Public schools are known to cater to financially strapped students who can barely afford even basic school supplies, like papers and pens. They only rely on what the school can provide for them, so they do not have anything to use in class if a school is incapable of giving them what they need for their studies. When this happens, students experience difficulties in understanding the lessons, resulting in their poor performance.

And if there are resources available, such as books, expect them to be limited or severely outdated. Because of this, students get obsolete information from them. If the number books is not enough, students end up sharing them, which makes learning difficult for them because they tend to be distracted by each other. Adding to this problem is the policy of some schools prohibiting students from bringing home these books, that is why students can only learn and understand textbook information in school.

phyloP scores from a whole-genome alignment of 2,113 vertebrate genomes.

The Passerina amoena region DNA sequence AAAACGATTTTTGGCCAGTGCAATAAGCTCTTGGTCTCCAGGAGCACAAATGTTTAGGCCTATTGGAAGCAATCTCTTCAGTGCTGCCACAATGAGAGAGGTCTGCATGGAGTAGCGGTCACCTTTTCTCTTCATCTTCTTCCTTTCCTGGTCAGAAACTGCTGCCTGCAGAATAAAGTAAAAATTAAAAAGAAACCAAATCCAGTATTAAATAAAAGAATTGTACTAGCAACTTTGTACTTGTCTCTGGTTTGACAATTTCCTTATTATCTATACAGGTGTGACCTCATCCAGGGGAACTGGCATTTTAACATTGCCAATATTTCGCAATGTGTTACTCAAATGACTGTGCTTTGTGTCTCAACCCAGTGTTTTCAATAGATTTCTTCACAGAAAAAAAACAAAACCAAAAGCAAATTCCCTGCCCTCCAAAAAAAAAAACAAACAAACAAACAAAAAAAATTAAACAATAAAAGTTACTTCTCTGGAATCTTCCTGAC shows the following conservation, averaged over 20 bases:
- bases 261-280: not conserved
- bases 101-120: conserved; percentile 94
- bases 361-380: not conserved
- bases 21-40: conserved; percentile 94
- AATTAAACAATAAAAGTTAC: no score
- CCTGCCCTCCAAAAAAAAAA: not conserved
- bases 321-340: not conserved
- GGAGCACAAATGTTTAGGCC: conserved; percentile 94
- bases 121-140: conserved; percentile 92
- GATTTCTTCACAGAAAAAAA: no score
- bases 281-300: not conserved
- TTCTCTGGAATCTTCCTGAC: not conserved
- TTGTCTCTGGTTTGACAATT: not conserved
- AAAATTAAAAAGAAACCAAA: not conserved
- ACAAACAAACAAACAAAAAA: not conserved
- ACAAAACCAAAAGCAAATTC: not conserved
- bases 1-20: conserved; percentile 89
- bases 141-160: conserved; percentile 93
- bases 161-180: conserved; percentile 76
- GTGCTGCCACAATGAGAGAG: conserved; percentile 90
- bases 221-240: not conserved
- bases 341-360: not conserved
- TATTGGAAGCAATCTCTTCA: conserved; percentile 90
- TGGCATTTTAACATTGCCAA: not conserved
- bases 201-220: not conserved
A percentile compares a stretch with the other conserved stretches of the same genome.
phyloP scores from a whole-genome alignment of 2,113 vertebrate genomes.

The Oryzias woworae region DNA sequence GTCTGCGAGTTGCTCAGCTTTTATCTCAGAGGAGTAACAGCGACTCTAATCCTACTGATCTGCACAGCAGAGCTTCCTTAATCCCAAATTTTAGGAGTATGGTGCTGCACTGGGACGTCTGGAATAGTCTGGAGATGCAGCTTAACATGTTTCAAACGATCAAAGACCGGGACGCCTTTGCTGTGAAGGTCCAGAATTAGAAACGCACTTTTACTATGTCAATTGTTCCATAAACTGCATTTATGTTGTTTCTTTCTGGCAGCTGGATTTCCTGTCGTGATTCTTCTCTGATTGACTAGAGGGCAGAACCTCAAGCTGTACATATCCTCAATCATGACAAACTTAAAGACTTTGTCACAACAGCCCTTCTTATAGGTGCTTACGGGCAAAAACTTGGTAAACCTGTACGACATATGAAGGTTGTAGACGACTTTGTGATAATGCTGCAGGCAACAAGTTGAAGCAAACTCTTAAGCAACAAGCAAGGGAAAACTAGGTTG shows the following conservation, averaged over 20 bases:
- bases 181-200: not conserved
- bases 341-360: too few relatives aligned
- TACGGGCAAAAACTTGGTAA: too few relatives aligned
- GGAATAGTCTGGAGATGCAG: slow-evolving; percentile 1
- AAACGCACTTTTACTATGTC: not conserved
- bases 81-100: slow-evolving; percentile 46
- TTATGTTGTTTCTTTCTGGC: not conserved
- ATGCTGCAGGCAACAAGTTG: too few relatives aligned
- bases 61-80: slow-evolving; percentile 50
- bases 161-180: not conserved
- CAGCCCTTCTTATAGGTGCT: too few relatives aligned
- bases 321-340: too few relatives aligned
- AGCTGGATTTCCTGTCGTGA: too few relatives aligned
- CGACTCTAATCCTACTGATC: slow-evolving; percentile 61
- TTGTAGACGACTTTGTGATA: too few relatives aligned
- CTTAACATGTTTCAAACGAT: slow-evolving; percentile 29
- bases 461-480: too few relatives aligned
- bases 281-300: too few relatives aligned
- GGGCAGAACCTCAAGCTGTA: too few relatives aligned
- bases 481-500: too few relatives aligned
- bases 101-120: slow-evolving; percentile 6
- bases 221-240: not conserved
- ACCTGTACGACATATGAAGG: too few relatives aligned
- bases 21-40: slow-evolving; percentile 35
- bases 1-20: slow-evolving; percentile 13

Anyone who is often exposed to poor conditions will experience health issues. And because this condition is prevalent in inner city public schools, students frequently get sick and miss class. Sadly, chronic absenteeism is the norm, but the cause of it is not only because of a student’s illness.

Poverty and unsuitable environments play huge roles in preventing students from going to school. If they suddenly become homeless or need to take care of other people, going to school is the last thing they will think about. And if they have very little money, they would rather spend it on their daily needs like food, instead of bus fares to get to school, as well as to purchase their school necessities.